Complaints and privacy questions arise from biometric scans at Six Flags Great America

Posted | Contributed by Jeff

While thrill-seekers are still waiting for the new Goliath roller coaster to open at Six Flags Great America, they're already using another new feature at the park: fingerprint scans. This year, Six Flags is implementing the scans for season pass holders at all its parks. Privacy advocates have questioned the use of such measures to record individual biometrics, as they're called.

Read more from The Chicago Tribine.

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Raven-Phile's avatar


I tried wearing my tinfoil hat the other day, but it wouldn't make it past the metal detectors.

Jeff's avatar

People don't really understand what this technology is, and reporters seem uninterested in helping them understand it. This is not a fingerprint. The scanner measures the proportions of the finger at several points, and then runs those numbers through what's called a hashing algorithm. The resulting bytes are stored for comparison later on. In other words, the bytes themselves don't mean anything to anyone. You can't "reverse hash" them, you can only take another scan, do the hash, and compare them to the original. The data is useless for anything other than comparing to another hash.

Incidentally, this is similar to how we store passwords. We take the text you put in, hash it, and store those bytes. When you login, we compare the hash of what you put in to what's stored in the database. I can't look at the hash and reverse it into your password, ever. (There's also something called a salt to make it even more impossible, but that's beyond the point.)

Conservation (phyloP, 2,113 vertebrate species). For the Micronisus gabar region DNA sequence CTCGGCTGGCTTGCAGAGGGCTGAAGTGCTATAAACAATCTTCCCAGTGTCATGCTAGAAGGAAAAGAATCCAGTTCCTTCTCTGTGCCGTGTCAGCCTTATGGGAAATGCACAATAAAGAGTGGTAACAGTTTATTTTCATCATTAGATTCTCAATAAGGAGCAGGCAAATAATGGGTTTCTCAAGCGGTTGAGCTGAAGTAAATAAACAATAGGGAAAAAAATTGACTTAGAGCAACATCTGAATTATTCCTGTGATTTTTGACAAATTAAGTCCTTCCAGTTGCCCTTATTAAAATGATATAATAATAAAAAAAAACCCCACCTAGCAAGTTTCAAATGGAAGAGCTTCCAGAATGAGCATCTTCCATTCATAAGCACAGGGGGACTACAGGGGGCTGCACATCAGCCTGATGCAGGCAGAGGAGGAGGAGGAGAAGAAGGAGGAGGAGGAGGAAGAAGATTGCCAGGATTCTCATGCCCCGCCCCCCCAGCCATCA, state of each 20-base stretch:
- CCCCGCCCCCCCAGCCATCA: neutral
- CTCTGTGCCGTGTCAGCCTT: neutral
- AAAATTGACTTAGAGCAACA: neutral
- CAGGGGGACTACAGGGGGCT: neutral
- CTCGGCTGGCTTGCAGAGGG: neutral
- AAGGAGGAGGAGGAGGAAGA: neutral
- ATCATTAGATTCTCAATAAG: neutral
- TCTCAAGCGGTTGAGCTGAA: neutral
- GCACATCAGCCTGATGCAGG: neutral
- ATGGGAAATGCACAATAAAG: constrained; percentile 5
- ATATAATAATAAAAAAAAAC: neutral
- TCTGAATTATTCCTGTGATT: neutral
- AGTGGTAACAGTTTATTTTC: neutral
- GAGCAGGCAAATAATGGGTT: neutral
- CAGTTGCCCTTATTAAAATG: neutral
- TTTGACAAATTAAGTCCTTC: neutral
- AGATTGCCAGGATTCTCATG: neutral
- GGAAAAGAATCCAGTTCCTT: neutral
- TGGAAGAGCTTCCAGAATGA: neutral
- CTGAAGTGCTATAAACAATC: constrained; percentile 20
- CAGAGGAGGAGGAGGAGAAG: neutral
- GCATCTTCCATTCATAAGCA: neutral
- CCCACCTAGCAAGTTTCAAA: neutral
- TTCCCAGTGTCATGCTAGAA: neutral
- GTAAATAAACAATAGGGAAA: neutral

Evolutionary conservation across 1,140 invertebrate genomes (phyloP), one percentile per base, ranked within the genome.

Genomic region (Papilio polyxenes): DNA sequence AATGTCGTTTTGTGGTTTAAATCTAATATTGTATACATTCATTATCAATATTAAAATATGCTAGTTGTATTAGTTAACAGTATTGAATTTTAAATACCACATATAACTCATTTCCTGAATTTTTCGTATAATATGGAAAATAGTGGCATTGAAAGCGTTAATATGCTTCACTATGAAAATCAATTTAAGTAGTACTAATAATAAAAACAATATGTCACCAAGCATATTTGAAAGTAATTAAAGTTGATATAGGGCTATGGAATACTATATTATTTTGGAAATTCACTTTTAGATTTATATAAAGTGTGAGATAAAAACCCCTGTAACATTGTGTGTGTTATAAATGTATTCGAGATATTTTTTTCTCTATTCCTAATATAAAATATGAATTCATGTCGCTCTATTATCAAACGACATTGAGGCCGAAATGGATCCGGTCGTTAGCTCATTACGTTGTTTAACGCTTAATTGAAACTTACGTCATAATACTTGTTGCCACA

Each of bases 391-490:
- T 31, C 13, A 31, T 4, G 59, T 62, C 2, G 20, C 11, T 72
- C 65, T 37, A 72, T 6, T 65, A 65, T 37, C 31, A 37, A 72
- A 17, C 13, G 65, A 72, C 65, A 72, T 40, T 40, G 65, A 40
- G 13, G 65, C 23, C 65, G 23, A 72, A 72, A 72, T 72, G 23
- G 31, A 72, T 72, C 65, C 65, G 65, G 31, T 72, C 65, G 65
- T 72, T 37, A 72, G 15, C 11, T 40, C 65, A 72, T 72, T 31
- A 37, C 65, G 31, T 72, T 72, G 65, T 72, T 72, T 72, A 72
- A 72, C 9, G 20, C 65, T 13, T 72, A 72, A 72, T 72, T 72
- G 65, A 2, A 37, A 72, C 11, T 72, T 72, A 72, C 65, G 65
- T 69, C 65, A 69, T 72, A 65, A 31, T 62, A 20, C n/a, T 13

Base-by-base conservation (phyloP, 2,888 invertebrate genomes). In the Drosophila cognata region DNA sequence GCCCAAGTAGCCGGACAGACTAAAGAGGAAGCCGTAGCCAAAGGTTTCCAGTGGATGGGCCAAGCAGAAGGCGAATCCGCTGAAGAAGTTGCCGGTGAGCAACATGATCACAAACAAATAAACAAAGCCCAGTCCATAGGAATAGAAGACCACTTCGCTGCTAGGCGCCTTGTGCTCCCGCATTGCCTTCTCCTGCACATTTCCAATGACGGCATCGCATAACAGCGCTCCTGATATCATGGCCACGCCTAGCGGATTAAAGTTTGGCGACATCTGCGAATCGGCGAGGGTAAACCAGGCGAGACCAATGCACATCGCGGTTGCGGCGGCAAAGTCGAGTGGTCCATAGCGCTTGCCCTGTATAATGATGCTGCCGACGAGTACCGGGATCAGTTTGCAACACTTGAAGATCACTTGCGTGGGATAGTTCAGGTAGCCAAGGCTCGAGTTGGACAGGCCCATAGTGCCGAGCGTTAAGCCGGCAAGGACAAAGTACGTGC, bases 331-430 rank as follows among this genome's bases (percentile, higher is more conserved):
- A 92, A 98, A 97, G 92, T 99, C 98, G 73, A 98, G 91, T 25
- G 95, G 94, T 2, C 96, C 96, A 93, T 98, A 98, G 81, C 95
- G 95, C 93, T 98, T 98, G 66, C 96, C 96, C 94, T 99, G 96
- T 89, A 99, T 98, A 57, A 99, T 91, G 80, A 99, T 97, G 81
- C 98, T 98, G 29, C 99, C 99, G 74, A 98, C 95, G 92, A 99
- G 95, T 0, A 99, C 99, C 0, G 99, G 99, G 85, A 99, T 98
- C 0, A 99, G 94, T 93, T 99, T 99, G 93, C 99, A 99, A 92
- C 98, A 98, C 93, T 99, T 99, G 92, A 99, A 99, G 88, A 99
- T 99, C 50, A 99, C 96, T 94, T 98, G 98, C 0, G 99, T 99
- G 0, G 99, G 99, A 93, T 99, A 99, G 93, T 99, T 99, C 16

Jeff - Editor - - My Blog

ApolloAndy's avatar

Yes, but you have to be moderately educated and also actually think in order to understand that.

Hobbes: "What's the point of attaching a number to everything you do?"
Calvin: "If your numbers go up, it means you're having more fun."

slithernoggin's avatar

Thinking's hard. I don't care for it.

Life is something that happens when you can't get to sleep.
--Fran Lebowitz

ApolloAndy's avatar

Just as a super-duper simplified explanation of hashing for the unfamiliar:

Say you wanted to verify a password without actually ever storing it. When the user first assigns their password you run it through some mathematical function, (maybe you add the ascii values of all the characters) then you store that number. You cannot reconstruct the password from that number. If the user tries to use their password, you take the thing they entered into the password field, run the mathematical function on it (add the ascii values of all the characters they entered) and see if it matches. If it doesn't, you are 100% certain they did not enter the correct password. If it does, depending on the robustness of your hashing function you are somewhere between kind-of and super-duper-very certain they entered the correct password.

You can do the same thing for a fingerprint so that the thing stored in the database is not your fingerprint at all, but some weird mathematical function's result when computed on the image of your fingerprint.